Posts: 106

PostPosted: Thu Mar 24, 2005 6:00 pm    Post subject: Re: 40 amp power supply ??? Reply with quote

"rijo1" <rijo1@nonemonet.com> wrote in message
news:42005573.92C0EC8E@nonemonet.com...
Quote:
Hi , I need to build a 40 amp power supply that has an input voltage
of 120 volts and an output voltage of 12 volts - 13.5 volts . The power
supply will be used for amateur radio so it needs to be quiet . The
transformer I want to use will come out of a battery charger . I need to
regualte the voltage to DC at the voltages I have specified .
I don't want to use a battery charger and a battery for a power
source .
If anyone has a good design and is willing to send me schematics on
it , please send it to me . Be sure to remove no in front of (
nemonet.com.)
Thanks , Rick

Rick,


Save yourself a lot of trouble and buy a power supply meant for ham radio
use. Astron makes a linear supply that is in your current range. It is
quiet, because there is no fan. Ripple is very low. I have their 70 amp
supply, and it is built like a tank.

I had thought to build my own, but the transformer from Newark cost almost
as much as the whole Astron. See HRO, AES, or TexasTowers for prices. Note
that at 40 A, you can easily spend $50 just for the heat sinks.

Tam/WB2TT
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Mark Jones
electronics forum addict


Joined: 03 Feb 2005
Posts: 61

PostPosted: Thu Mar 24, 2005 6:00 pm    Post subject: Re: A-D front end - robust and for high voltage Reply with quote

Tom Del Rosso wrote:
Quote:
"keith" <krw@att.bizzzz> wrote in message
news:pan.2005.02.02.02.54.40.96579@att.bizzzz...

Sure, but "big resistor" isn't so sensitive to "small switch resistance"
and "low bandwith" doesn't have to have the high capacitance of the
FET switches compensated for. It's all about bandwidth.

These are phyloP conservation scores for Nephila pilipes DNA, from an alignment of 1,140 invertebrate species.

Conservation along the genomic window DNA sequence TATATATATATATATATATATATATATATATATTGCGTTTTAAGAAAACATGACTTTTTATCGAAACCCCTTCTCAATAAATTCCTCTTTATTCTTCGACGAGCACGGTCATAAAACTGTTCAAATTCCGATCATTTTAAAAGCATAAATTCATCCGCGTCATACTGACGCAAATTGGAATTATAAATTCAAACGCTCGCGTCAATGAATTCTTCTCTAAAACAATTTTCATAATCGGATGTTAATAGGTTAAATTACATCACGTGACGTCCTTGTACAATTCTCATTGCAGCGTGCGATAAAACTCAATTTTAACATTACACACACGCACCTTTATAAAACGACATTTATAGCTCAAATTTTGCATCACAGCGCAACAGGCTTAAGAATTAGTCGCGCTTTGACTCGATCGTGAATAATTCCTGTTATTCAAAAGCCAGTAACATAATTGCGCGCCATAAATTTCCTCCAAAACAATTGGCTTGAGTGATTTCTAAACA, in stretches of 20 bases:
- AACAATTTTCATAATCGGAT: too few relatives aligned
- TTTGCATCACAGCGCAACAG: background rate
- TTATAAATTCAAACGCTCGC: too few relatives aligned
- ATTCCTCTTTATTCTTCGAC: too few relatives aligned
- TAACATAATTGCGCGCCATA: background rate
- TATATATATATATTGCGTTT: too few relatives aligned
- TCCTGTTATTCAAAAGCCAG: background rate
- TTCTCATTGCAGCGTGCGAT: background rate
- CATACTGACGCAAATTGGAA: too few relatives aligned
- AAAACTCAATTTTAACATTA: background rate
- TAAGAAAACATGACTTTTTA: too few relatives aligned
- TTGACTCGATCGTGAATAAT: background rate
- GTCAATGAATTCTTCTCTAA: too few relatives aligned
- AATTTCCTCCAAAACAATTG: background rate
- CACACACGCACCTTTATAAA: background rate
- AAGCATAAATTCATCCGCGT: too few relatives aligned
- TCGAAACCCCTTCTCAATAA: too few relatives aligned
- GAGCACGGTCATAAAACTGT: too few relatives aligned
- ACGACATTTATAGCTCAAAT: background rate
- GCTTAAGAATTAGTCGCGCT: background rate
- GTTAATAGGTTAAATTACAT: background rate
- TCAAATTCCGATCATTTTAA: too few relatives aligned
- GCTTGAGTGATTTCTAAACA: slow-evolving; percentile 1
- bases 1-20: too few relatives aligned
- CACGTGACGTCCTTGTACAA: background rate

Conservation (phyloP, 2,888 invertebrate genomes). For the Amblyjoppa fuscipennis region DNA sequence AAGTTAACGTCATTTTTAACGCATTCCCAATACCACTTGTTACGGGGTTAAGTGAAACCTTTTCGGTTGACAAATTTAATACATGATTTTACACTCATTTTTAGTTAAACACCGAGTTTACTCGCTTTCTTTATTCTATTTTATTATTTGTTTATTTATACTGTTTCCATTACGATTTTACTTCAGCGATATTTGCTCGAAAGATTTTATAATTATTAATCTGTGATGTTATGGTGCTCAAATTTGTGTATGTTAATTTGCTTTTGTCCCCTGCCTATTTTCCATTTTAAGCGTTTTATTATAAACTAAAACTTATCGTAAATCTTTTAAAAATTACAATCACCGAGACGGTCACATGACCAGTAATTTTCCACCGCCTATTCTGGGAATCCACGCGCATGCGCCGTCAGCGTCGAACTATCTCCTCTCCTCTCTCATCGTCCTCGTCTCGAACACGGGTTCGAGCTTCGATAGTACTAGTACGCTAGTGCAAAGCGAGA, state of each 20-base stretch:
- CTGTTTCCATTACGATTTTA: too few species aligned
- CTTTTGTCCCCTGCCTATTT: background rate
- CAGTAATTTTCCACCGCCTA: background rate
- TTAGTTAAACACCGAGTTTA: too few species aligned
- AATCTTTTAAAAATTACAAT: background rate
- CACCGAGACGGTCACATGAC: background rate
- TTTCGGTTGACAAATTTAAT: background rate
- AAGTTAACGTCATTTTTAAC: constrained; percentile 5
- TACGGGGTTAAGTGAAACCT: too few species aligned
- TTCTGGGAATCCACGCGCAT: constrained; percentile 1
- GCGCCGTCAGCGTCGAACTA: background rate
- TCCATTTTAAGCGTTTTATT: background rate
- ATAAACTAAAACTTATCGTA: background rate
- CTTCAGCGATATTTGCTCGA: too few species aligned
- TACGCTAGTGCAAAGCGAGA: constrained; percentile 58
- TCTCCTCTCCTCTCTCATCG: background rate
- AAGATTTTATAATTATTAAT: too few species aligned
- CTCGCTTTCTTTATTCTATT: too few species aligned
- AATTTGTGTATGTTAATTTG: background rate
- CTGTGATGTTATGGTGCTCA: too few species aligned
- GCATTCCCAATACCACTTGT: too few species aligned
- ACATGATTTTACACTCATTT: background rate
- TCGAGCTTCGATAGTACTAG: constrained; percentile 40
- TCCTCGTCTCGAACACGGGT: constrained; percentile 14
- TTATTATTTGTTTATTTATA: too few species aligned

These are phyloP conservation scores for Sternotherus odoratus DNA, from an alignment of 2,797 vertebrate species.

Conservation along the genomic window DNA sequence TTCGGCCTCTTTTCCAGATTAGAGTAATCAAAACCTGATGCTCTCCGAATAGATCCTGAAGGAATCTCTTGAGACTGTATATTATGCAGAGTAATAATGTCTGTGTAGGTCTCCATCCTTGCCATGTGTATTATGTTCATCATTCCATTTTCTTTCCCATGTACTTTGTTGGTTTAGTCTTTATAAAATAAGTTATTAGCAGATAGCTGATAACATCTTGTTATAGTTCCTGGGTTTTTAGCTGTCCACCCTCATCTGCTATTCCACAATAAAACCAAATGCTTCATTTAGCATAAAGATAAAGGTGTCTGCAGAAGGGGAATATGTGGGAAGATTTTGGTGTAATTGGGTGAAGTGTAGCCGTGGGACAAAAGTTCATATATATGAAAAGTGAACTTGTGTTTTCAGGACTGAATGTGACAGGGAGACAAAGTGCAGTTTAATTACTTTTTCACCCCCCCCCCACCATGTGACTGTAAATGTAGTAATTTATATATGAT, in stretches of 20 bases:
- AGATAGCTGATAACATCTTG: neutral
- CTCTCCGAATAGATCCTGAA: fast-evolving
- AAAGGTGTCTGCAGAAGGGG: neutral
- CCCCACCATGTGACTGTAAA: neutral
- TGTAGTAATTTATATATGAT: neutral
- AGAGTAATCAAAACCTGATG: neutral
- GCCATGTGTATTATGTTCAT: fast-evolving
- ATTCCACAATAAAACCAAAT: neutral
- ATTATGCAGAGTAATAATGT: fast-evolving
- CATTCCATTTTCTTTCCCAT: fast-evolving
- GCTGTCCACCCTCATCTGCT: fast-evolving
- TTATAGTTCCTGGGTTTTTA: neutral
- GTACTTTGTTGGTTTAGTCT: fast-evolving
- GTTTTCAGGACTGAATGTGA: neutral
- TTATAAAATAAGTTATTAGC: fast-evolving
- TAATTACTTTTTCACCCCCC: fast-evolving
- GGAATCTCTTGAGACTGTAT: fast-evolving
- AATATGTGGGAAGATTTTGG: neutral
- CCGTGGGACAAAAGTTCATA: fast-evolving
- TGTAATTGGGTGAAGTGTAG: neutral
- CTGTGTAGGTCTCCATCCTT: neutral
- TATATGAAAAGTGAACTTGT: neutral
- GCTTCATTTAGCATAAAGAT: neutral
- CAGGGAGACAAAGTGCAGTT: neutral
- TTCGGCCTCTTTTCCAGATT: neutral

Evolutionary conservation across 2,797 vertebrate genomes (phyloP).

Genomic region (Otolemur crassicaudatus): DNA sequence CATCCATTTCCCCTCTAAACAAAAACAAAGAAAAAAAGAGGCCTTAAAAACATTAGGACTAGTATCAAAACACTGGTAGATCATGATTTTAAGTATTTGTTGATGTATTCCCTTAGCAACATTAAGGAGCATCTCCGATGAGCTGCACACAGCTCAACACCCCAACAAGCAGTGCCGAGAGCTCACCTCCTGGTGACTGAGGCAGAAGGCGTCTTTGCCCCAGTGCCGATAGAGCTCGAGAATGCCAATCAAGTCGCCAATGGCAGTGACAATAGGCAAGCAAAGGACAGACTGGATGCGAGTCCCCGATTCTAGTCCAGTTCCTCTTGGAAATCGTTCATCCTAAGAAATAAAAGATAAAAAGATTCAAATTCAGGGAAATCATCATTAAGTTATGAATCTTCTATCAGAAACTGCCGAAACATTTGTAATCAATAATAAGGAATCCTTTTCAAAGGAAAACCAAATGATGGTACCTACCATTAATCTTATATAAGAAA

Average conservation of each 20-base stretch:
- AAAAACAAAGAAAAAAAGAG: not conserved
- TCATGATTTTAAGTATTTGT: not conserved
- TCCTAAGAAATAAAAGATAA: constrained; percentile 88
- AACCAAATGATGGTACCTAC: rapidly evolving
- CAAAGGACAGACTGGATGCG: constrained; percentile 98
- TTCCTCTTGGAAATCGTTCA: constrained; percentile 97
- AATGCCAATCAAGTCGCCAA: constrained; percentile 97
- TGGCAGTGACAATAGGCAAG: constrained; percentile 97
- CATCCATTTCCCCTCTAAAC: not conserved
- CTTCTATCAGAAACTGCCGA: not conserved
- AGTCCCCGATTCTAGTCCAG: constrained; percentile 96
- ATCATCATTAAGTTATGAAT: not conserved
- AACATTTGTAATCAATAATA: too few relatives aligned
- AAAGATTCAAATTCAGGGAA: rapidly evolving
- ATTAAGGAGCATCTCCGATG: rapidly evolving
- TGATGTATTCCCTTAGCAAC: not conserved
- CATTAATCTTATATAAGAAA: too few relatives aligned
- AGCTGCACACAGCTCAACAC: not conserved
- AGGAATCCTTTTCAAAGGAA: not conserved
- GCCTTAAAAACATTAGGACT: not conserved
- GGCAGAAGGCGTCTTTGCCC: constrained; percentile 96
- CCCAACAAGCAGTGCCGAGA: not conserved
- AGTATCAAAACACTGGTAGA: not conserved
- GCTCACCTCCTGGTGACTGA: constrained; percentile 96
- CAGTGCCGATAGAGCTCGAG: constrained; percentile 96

I'm sorry I haven't been very explicit about what has me baffled. What I
don't understand is how those small switches can take the high voltage
sometimes present. For low ranges I think there has to be a switch near the
top of the divider, right? If so, why doesn't it get fried when there's a
high-voltage input?



200Vce bipolars/fets?

-- Kzizz to Ikzik: "Hey Ik... didn't we pass that barn an hour ago? YOU IDIOT,
WE'RE FLYING IN CROP CIRCLES!!!"
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Jerry Avins
electronics forum Guru Wannabe


Joined: 29 Apr 2005
Posts: 127

PostPosted: Thu Mar 24, 2005 6:00 pm    Post subject: Re: CHEAP Serial bus, control 200 devices, 50 meters Reply with quote

Rene Tschaggelar wrote:

...

Quote:
Ooohhhh, nooooooo.
Never attempt to control a process with a PC. A PC is not
reliable enough. Nor can a timing be guaranteed.
A floting point error in some unimportant display routine
can stop the application.
You always have to consider the PC stops working. The
motors running keep running. The heaters keep
heating. Leave the process control to embedded devices and
feed them from the PC. Such a system has to be and stay in
a safe state when the PC fails. Whenever that may happen.
This means the PC tells a controller to do something and
then leaves this device. You may also have to design failsafe
states, meaning when the controller was not updated for
however long, it goes to a certain state. EG heater off.

Best advice so far!

Jerry
--
Engineering is the art of making what you want from things you can get.
ŻŻŻŻŻŻŻŻŻŻŻŻŻŻŻŻŻŻŻŻŻŻŻŻŻŻŻŻŻŻŻŻŻŻŻŻŻŻŻŻŻŻŻŻŻŻŻŻŻŻŻŻŻŻŻŻŻŻŻŻŻŻŻŻŻŻŻŻŻŻŻ
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Ken Smith
electronics forum Guru


Joined: 06 May 2005
Posts: 1727

PostPosted: Thu Mar 24, 2005 6:00 pm    Post subject: Re: ASIC costs Reply with quote

In article <1107327244.420994.164280@f14g2000cwb.googlegroups.com>,
Frank Raffaeli <SNIPrf_man_frTHIS@yahoo.com> wrote:
Quote:
Presuming a lot of things:

Solution 1: No ASIC: Put the embedded micro, 500 macrocells into an
FPGA. Get rid of (almost) all the analog ... put that in the FPGA too
... digital filtering. Memory ... if you can use SDRAM, leave it
outside ... $1.25 to $2.00. Total cost < 10.00 + ADC.

This is more or less the direction I've intended but I want to compare it
with others. Converting the analog to digital is a bit of a problem. The
extra prop. delay could be serious trouble for part of the system.

Quote:

What does it do?

I could tell you but then I'd have to kill you. It is a secret that I
really-really don't want to give away.

Quote:
More information please. The mask set for a large
mixed signal ASIC (0.35 micron) can cost about $275K. The engineering
NRE ... depends. How many?

Not as many as you may think the ASIC is going to be expensive on a per
unit basis, but other solutions are expensive too.

--
--
kensmith@rahul.net forging knowledge